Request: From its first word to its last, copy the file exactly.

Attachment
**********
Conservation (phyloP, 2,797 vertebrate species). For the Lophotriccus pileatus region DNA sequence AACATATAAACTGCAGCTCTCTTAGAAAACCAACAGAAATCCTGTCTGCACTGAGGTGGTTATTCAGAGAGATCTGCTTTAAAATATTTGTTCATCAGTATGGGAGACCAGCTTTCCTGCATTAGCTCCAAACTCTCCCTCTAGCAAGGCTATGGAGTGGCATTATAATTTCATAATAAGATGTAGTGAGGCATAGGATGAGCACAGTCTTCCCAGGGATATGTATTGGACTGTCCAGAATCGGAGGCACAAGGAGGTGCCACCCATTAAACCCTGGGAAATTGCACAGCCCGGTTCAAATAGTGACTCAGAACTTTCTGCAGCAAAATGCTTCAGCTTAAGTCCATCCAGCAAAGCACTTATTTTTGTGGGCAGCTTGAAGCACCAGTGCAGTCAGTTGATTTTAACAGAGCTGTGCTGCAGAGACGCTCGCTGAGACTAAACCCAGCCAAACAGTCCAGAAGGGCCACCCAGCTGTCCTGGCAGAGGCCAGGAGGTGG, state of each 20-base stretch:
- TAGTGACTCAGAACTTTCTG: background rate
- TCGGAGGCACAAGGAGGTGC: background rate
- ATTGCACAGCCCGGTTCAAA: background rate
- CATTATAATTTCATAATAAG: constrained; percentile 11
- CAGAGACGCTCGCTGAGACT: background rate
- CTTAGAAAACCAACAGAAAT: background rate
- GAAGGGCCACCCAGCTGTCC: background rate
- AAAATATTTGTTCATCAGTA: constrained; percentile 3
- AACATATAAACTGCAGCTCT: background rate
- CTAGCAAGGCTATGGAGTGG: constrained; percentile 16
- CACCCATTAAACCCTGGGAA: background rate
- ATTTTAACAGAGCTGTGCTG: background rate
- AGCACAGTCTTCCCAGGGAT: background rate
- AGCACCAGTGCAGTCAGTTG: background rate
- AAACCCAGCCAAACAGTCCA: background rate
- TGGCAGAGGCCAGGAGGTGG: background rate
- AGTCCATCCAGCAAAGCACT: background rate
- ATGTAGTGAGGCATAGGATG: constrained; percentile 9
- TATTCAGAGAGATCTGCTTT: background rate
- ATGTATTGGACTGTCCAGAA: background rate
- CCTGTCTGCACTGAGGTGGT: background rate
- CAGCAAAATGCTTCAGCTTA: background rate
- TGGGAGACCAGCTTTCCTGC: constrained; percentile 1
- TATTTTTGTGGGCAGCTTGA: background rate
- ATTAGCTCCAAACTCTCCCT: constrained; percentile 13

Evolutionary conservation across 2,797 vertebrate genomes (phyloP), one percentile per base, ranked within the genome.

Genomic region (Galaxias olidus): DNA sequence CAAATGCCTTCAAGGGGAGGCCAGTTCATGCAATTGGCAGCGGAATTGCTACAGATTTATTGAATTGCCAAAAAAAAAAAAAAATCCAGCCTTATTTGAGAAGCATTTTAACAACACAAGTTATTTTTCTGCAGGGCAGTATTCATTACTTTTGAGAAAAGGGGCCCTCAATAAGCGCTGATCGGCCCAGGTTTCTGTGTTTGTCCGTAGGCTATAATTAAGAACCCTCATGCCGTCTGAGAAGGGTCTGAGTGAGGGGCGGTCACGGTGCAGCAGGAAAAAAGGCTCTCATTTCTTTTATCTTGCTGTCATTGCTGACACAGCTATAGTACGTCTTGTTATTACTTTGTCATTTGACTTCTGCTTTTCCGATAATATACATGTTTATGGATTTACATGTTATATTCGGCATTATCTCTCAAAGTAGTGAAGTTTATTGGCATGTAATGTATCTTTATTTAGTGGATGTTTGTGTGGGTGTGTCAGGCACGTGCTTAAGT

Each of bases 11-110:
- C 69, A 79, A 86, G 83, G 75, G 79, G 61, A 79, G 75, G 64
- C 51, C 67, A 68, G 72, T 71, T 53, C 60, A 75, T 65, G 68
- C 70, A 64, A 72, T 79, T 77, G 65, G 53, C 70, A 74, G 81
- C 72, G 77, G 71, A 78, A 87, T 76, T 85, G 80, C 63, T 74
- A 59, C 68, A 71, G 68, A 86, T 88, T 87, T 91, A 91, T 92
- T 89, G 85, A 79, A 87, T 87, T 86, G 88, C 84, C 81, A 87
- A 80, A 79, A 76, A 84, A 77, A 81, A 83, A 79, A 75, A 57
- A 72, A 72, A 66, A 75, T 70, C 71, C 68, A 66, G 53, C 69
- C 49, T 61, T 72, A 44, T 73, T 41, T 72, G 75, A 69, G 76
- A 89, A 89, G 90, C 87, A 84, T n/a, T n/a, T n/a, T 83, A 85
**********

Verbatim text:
Conservation (phyloP, 2,797 vertebrate species). For the Lophotriccus pileatus region DNA sequence AACATATAAACTGCAGCTCTCTTAGAAAACCAACAGAAATCCTGTCTGCACTGAGGTGGTTATTCAGAGAGATCTGCTTTAAAATATTTGTTCATCAGTATGGGAGACCAGCTTTCCTGCATTAGCTCCAAACTCTCCCTCTAGCAAGGCTATGGAGTGGCATTATAATTTCATAATAAGATGTAGTGAGGCATAGGATGAGCACAGTCTTCCCAGGGATATGTATTGGACTGTCCAGAATCGGAGGCACAAGGAGGTGCCACCCATTAAACCCTGGGAAATTGCACAGCCCGGTTCAAATAGTGACTCAGAACTTTCTGCAGCAAAATGCTTCAGCTTAAGTCCATCCAGCAAAGCACTTATTTTTGTGGGCAGCTTGAAGCACCAGTGCAGTCAGTTGATTTTAACAGAGCTGTGCTGCAGAGACGCTCGCTGAGACTAAACCCAGCCAAACAGTCCAGAAGGGCCACCCAGCTGTCCTGGCAGAGGCCAGGAGGTGG, state of each 20-base stretch:
- TAGTGACTCAGAACTTTCTG: background rate
- TCGGAGGCACAAGGAGGTGC: background rate
- ATTGCACAGCCCGGTTCAAA: background rate
- CATTATAATTTCATAATAAG: constrained; percentile 11
- CAGAGACGCTCGCTGAGACT: background rate
- CTTAGAAAACCAACAGAAAT: background rate
- GAAGGGCCACCCAGCTGTCC: background rate
- AAAATATTTGTTCATCAGTA: constrained; percentile 3
- AACATATAAACTGCAGCTCT: background rate
- CTAGCAAGGCTATGGAGTGG: constrained; percentile 16
- CACCCATTAAACCCTGGGAA: background rate
- ATTTTAACAGAGCTGTGCTG: background rate
- AGCACAGTCTTCCCAGGGAT: background rate
- AGCACCAGTGCAGTCAGTTG: background rate
- AAACCCAGCCAAACAGTCCA: background rate
- TGGCAGAGGCCAGGAGGTGG: background rate
- AGTCCATCCAGCAAAGCACT: background rate
- ATGTAGTGAGGCATAGGATG: constrained; percentile 9
- TATTCAGAGAGATCTGCTTT: background rate
- ATGTATTGGACTGTCCAGAA: background rate
- CCTGTCTGCACTGAGGTGGT: background rate
- CAGCAAAATGCTTCAGCTTA: background rate
- TGGGAGACCAGCTTTCCTGC: constrained; percentile 1
- TATTTTTGTGGGCAGCTTGA: background rate
- ATTAGCTCCAAACTCTCCCT: constrained; percentile 13

Evolutionary conservation across 2,797 vertebrate genomes (phyloP), one percentile per base, ranked within the genome.

Genomic region (Galaxias olidus): DNA sequence CAAATGCCTTCAAGGGGAGGCCAGTTCATGCAATTGGCAGCGGAATTGCTACAGATTTATTGAATTGCCAAAAAAAAAAAAAAATCCAGCCTTATTTGAGAAGCATTTTAACAACACAAGTTATTTTTCTGCAGGGCAGTATTCATTACTTTTGAGAAAAGGGGCCCTCAATAAGCGCTGATCGGCCCAGGTTTCTGTGTTTGTCCGTAGGCTATAATTAAGAACCCTCATGCCGTCTGAGAAGGGTCTGAGTGAGGGGCGGTCACGGTGCAGCAGGAAAAAAGGCTCTCATTTCTTTTATCTTGCTGTCATTGCTGACACAGCTATAGTACGTCTTGTTATTACTTTGTCATTTGACTTCTGCTTTTCCGATAATATACATGTTTATGGATTTACATGTTATATTCGGCATTATCTCTCAAAGTAGTGAAGTTTATTGGCATGTAATGTATCTTTATTTAGTGGATGTTTGTGTGGGTGTGTCAGGCACGTGCTTAAGT

Each of bases 11-110:
- C 69, A 79, A 86, G 83, G 75, G 79, G 61, A 79, G 75, G 64
- C 51, C 67, A 68, G 72, T 71, T 53, C 60, A 75, T 65, G 68
- C 70, A 64, A 72, T 79, T 77, G 65, G 53, C 70, A 74, G 81
- C 72, G 77, G 71, A 78, A 87, T 76, T 85, G 80, C 63, T 74
- A 59, C 68, A 71, G 68, A 86, T 88, T 87, T 91, A 91, T 92
- T 89, G 85, A 79, A 87, T 87, T 86, G 88, C 84, C 81, A 87
- A 80, A 79, A 76, A 84, A 77, A 81, A 83, A 79, A 75, A 57
- A 72, A 72, A 66, A 75, T 70, C 71, C 68, A 66, G 53, C 69
- C 49, T 61, T 72, A 44, T 73, T 41, T 72, G 75, A 69, G 76
- A 89, A 89, G 90, C 87, A 84, T n/a, T n/a, T n/a, T 83, A 85